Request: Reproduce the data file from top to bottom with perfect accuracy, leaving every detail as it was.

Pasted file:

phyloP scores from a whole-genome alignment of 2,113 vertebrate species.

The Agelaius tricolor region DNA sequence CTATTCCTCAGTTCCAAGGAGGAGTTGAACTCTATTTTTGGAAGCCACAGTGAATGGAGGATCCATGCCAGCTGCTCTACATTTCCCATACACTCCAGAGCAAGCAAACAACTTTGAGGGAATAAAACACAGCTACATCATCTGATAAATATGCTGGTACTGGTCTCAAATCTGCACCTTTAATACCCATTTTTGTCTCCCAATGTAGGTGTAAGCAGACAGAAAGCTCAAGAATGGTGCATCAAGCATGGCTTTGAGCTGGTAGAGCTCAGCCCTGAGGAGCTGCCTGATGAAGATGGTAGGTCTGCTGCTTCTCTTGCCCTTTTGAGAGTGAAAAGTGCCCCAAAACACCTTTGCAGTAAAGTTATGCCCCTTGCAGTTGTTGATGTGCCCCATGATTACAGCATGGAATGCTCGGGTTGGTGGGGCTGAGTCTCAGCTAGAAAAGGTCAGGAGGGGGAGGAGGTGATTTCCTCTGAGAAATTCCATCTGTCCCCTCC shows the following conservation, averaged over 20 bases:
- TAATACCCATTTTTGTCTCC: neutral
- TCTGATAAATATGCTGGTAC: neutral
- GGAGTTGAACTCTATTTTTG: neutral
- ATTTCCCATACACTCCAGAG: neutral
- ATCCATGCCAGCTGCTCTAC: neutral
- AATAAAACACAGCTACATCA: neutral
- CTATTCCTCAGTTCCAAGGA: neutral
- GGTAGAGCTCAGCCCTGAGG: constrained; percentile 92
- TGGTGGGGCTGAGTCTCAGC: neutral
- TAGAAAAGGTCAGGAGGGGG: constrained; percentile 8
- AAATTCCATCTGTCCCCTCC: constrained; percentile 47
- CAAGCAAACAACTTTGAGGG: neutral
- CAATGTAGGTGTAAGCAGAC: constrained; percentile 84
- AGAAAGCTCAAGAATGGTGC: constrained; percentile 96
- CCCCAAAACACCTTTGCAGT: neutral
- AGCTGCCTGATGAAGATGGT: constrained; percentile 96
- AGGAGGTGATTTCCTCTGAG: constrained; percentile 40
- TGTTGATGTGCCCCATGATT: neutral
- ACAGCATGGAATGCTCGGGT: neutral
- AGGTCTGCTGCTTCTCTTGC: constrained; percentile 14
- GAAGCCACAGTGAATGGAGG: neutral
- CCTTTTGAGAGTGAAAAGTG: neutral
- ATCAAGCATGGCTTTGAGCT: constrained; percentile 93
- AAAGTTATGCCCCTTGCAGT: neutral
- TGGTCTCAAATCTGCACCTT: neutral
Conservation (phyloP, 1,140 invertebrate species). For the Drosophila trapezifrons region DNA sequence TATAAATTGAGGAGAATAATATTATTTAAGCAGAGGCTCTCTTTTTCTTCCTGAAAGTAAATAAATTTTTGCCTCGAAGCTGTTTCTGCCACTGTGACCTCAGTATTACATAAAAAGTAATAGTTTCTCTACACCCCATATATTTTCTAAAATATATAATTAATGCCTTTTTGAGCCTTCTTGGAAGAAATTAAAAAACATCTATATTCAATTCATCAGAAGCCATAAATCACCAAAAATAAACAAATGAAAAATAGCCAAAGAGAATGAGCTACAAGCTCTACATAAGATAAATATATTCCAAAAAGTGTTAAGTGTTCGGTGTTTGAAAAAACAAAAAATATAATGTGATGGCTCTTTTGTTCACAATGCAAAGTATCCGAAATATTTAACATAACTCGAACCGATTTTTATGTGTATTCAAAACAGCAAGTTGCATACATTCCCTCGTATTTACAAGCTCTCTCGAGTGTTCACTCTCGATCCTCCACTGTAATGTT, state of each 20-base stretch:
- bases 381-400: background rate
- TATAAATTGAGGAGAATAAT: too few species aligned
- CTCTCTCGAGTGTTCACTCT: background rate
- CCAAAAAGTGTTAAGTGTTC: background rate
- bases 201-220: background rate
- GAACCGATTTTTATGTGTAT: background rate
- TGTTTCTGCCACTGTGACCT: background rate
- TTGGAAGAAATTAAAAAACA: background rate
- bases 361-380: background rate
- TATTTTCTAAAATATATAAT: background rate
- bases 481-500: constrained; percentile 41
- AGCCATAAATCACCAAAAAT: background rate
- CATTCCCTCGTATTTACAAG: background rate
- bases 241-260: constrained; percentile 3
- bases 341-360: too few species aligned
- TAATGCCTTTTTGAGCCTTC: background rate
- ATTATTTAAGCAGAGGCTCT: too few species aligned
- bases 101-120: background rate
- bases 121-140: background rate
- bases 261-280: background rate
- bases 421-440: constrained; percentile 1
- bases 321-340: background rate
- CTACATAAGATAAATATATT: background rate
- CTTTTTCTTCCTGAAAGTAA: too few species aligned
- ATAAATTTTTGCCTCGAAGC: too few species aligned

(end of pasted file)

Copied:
phyloP scores from a whole-genome alignment of 2,113 vertebrate species.

The Agelaius tricolor region DNA sequence CTATTCCTCAGTTCCAAGGAGGAGTTGAACTCTATTTTTGGAAGCCACAGTGAATGGAGGATCCATGCCAGCTGCTCTACATTTCCCATACACTCCAGAGCAAGCAAACAACTTTGAGGGAATAAAACACAGCTACATCATCTGATAAATATGCTGGTACTGGTCTCAAATCTGCACCTTTAATACCCATTTTTGTCTCCCAATGTAGGTGTAAGCAGACAGAAAGCTCAAGAATGGTGCATCAAGCATGGCTTTGAGCTGGTAGAGCTCAGCCCTGAGGAGCTGCCTGATGAAGATGGTAGGTCTGCTGCTTCTCTTGCCCTTTTGAGAGTGAAAAGTGCCCCAAAACACCTTTGCAGTAAAGTTATGCCCCTTGCAGTTGTTGATGTGCCCCATGATTACAGCATGGAATGCTCGGGTTGGTGGGGCTGAGTCTCAGCTAGAAAAGGTCAGGAGGGGGAGGAGGTGATTTCCTCTGAGAAATTCCATCTGTCCCCTCC shows the following conservation, averaged over 20 bases:
- TAATACCCATTTTTGTCTCC: neutral
- TCTGATAAATATGCTGGTAC: neutral
- GGAGTTGAACTCTATTTTTG: neutral
- ATTTCCCATACACTCCAGAG: neutral
- ATCCATGCCAGCTGCTCTAC: neutral
- AATAAAACACAGCTACATCA: neutral
- CTATTCCTCAGTTCCAAGGA: neutral
- GGTAGAGCTCAGCCCTGAGG: constrained; percentile 92
- TGGTGGGGCTGAGTCTCAGC: neutral
- TAGAAAAGGTCAGGAGGGGG: constrained; percentile 8
- AAATTCCATCTGTCCCCTCC: constrained; percentile 47
- CAAGCAAACAACTTTGAGGG: neutral
- CAATGTAGGTGTAAGCAGAC: constrained; percentile 84
- AGAAAGCTCAAGAATGGTGC: constrained; percentile 96
- CCCCAAAACACCTTTGCAGT: neutral
- AGCTGCCTGATGAAGATGGT: constrained; percentile 96
- AGGAGGTGATTTCCTCTGAG: constrained; percentile 40
- TGTTGATGTGCCCCATGATT: neutral
- ACAGCATGGAATGCTCGGGT: neutral
- AGGTCTGCTGCTTCTCTTGC: constrained; percentile 14
- GAAGCCACAGTGAATGGAGG: neutral
- CCTTTTGAGAGTGAAAAGTG: neutral
- ATCAAGCATGGCTTTGAGCT: constrained; percentile 93
- AAAGTTATGCCCCTTGCAGT: neutral
- TGGTCTCAAATCTGCACCTT: neutral
Conservation (phyloP, 1,140 invertebrate species). For the Drosophila trapezifrons region DNA sequence TATAAATTGAGGAGAATAATATTATTTAAGCAGAGGCTCTCTTTTTCTTCCTGAAAGTAAATAAATTTTTGCCTCGAAGCTGTTTCTGCCACTGTGACCTCAGTATTACATAAAAAGTAATAGTTTCTCTACACCCCATATATTTTCTAAAATATATAATTAATGCCTTTTTGAGCCTTCTTGGAAGAAATTAAAAAACATCTATATTCAATTCATCAGAAGCCATAAATCACCAAAAATAAACAAATGAAAAATAGCCAAAGAGAATGAGCTACAAGCTCTACATAAGATAAATATATTCCAAAAAGTGTTAAGTGTTCGGTGTTTGAAAAAACAAAAAATATAATGTGATGGCTCTTTTGTTCACAATGCAAAGTATCCGAAATATTTAACATAACTCGAACCGATTTTTATGTGTATTCAAAACAGCAAGTTGCATACATTCCCTCGTATTTACAAGCTCTCTCGAGTGTTCACTCTCGATCCTCCACTGTAATGTT, state of each 20-base stretch:
- bases 381-400: background rate
- TATAAATTGAGGAGAATAAT: too few species aligned
- CTCTCTCGAGTGTTCACTCT: background rate
- CCAAAAAGTGTTAAGTGTTC: background rate
- bases 201-220: background rate
- GAACCGATTTTTATGTGTAT: background rate
- TGTTTCTGCCACTGTGACCT: background rate
- TTGGAAGAAATTAAAAAACA: background rate
- bases 361-380: background rate
- TATTTTCTAAAATATATAAT: background rate
- bases 481-500: constrained; percentile 41
- AGCCATAAATCACCAAAAAT: background rate
- CATTCCCTCGTATTTACAAG: background rate
- bases 241-260: constrained; percentile 3
- bases 341-360: too few species aligned
- TAATGCCTTTTTGAGCCTTC: background rate
- ATTATTTAAGCAGAGGCTCT: too few species aligned
- bases 101-120: background rate
- bases 121-140: background rate
- bases 261-280: background rate
- bases 421-440: constrained; percentile 1
- bases 321-340: background rate
- CTACATAAGATAAATATATT: background rate
- CTTTTTCTTCCTGAAAGTAA: too few species aligned
- ATAAATTTTTGCCTCGAAGC: too few species aligned